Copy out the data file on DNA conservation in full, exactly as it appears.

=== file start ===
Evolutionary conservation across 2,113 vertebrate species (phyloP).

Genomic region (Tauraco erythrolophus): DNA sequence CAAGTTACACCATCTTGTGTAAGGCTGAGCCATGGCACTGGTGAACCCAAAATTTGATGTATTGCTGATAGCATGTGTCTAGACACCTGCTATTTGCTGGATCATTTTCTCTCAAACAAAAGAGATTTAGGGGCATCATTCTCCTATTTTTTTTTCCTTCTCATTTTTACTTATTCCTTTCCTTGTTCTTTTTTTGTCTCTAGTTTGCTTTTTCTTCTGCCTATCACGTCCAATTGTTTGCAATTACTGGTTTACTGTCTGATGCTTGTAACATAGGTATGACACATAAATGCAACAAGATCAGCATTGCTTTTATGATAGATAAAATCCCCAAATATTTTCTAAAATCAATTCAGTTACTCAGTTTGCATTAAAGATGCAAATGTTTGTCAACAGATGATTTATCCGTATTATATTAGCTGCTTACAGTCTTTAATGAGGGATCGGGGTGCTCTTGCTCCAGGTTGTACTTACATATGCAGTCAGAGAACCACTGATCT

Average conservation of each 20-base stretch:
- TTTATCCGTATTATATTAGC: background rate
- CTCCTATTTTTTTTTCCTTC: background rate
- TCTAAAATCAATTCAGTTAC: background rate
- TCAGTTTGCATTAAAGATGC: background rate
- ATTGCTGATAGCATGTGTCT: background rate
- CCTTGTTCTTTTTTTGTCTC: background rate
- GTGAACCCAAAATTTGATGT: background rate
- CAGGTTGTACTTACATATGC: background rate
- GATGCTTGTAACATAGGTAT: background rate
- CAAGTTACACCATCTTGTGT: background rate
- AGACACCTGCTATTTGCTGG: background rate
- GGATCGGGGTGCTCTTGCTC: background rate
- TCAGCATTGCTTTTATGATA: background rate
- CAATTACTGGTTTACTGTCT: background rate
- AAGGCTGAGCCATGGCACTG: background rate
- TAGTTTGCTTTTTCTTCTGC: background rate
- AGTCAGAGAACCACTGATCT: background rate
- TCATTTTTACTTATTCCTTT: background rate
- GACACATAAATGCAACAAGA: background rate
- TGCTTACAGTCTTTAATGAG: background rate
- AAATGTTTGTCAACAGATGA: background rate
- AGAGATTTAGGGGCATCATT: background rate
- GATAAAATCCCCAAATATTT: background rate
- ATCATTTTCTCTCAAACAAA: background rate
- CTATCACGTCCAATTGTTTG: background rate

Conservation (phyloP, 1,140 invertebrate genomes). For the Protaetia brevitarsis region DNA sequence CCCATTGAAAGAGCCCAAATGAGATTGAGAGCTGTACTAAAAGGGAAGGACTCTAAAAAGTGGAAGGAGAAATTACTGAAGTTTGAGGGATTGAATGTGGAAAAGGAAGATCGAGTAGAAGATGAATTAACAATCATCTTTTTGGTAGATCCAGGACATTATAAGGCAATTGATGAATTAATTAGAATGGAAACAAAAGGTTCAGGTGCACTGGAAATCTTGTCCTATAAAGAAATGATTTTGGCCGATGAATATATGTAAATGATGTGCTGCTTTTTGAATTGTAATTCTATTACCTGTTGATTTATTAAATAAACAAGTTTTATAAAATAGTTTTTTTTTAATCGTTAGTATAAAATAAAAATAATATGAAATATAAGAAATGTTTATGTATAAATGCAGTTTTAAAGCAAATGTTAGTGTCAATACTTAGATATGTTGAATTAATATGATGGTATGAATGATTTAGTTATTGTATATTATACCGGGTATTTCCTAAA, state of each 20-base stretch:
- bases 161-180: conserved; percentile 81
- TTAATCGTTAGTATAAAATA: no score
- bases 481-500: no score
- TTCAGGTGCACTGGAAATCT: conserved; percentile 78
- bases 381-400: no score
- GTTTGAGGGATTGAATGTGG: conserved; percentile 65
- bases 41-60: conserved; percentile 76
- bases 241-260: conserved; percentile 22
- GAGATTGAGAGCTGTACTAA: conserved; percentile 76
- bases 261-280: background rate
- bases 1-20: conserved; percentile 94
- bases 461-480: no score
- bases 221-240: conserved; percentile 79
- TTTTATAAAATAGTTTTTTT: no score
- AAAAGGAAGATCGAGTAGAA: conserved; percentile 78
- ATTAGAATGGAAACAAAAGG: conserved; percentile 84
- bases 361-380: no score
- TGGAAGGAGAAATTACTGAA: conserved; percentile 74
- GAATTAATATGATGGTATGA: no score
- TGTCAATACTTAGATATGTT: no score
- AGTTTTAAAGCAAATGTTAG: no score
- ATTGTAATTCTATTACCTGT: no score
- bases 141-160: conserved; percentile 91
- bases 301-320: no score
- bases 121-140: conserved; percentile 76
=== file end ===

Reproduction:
Evolutionary conservation across 2,113 vertebrate species (phyloP).

Genomic region (Tauraco erythrolophus): DNA sequence CAAGTTACACCATCTTGTGTAAGGCTGAGCCATGGCACTGGTGAACCCAAAATTTGATGTATTGCTGATAGCATGTGTCTAGACACCTGCTATTTGCTGGATCATTTTCTCTCAAACAAAAGAGATTTAGGGGCATCATTCTCCTATTTTTTTTTCCTTCTCATTTTTACTTATTCCTTTCCTTGTTCTTTTTTTGTCTCTAGTTTGCTTTTTCTTCTGCCTATCACGTCCAATTGTTTGCAATTACTGGTTTACTGTCTGATGCTTGTAACATAGGTATGACACATAAATGCAACAAGATCAGCATTGCTTTTATGATAGATAAAATCCCCAAATATTTTCTAAAATCAATTCAGTTACTCAGTTTGCATTAAAGATGCAAATGTTTGTCAACAGATGATTTATCCGTATTATATTAGCTGCTTACAGTCTTTAATGAGGGATCGGGGTGCTCTTGCTCCAGGTTGTACTTACATATGCAGTCAGAGAACCACTGATCT

Average conservation of each 20-base stretch:
- TTTATCCGTATTATATTAGC: background rate
- CTCCTATTTTTTTTTCCTTC: background rate
- TCTAAAATCAATTCAGTTAC: background rate
- TCAGTTTGCATTAAAGATGC: background rate
- ATTGCTGATAGCATGTGTCT: background rate
- CCTTGTTCTTTTTTTGTCTC: background rate
- GTGAACCCAAAATTTGATGT: background rate
- CAGGTTGTACTTACATATGC: background rate
- GATGCTTGTAACATAGGTAT: background rate
- CAAGTTACACCATCTTGTGT: background rate
- AGACACCTGCTATTTGCTGG: background rate
- GGATCGGGGTGCTCTTGCTC: background rate
- TCAGCATTGCTTTTATGATA: background rate
- CAATTACTGGTTTACTGTCT: background rate
- AAGGCTGAGCCATGGCACTG: background rate
- TAGTTTGCTTTTTCTTCTGC: background rate
- AGTCAGAGAACCACTGATCT: background rate
- TCATTTTTACTTATTCCTTT: background rate
- GACACATAAATGCAACAAGA: background rate
- TGCTTACAGTCTTTAATGAG: background rate
- AAATGTTTGTCAACAGATGA: background rate
- AGAGATTTAGGGGCATCATT: background rate
- GATAAAATCCCCAAATATTT: background rate
- ATCATTTTCTCTCAAACAAA: background rate
- CTATCACGTCCAATTGTTTG: background rate

Conservation (phyloP, 1,140 invertebrate genomes). For the Protaetia brevitarsis region DNA sequence CCCATTGAAAGAGCCCAAATGAGATTGAGAGCTGTACTAAAAGGGAAGGACTCTAAAAAGTGGAAGGAGAAATTACTGAAGTTTGAGGGATTGAATGTGGAAAAGGAAGATCGAGTAGAAGATGAATTAACAATCATCTTTTTGGTAGATCCAGGACATTATAAGGCAATTGATGAATTAATTAGAATGGAAACAAAAGGTTCAGGTGCACTGGAAATCTTGTCCTATAAAGAAATGATTTTGGCCGATGAATATATGTAAATGATGTGCTGCTTTTTGAATTGTAATTCTATTACCTGTTGATTTATTAAATAAACAAGTTTTATAAAATAGTTTTTTTTTAATCGTTAGTATAAAATAAAAATAATATGAAATATAAGAAATGTTTATGTATAAATGCAGTTTTAAAGCAAATGTTAGTGTCAATACTTAGATATGTTGAATTAATATGATGGTATGAATGATTTAGTTATTGTATATTATACCGGGTATTTCCTAAA, state of each 20-base stretch:
- bases 161-180: conserved; percentile 81
- TTAATCGTTAGTATAAAATA: no score
- bases 481-500: no score
- TTCAGGTGCACTGGAAATCT: conserved; percentile 78
- bases 381-400: no score
- GTTTGAGGGATTGAATGTGG: conserved; percentile 65
- bases 41-60: conserved; percentile 76
- bases 241-260: conserved; percentile 22
- GAGATTGAGAGCTGTACTAA: conserved; percentile 76
- bases 261-280: background rate
- bases 1-20: conserved; percentile 94
- bases 461-480: no score
- bases 221-240: conserved; percentile 79
- TTTTATAAAATAGTTTTTTT: no score
- AAAAGGAAGATCGAGTAGAA: conserved; percentile 78
- ATTAGAATGGAAACAAAAGG: conserved; percentile 84
- bases 361-380: no score
- TGGAAGGAGAAATTACTGAA: conserved; percentile 74
- GAATTAATATGATGGTATGA: no score
- TGTCAATACTTAGATATGTT: no score
- AGTTTTAAAGCAAATGTTAG: no score
- ATTGTAATTCTATTACCTGT: no score
- bases 141-160: conserved; percentile 91
- bases 301-320: no score
- bases 121-140: conserved; percentile 76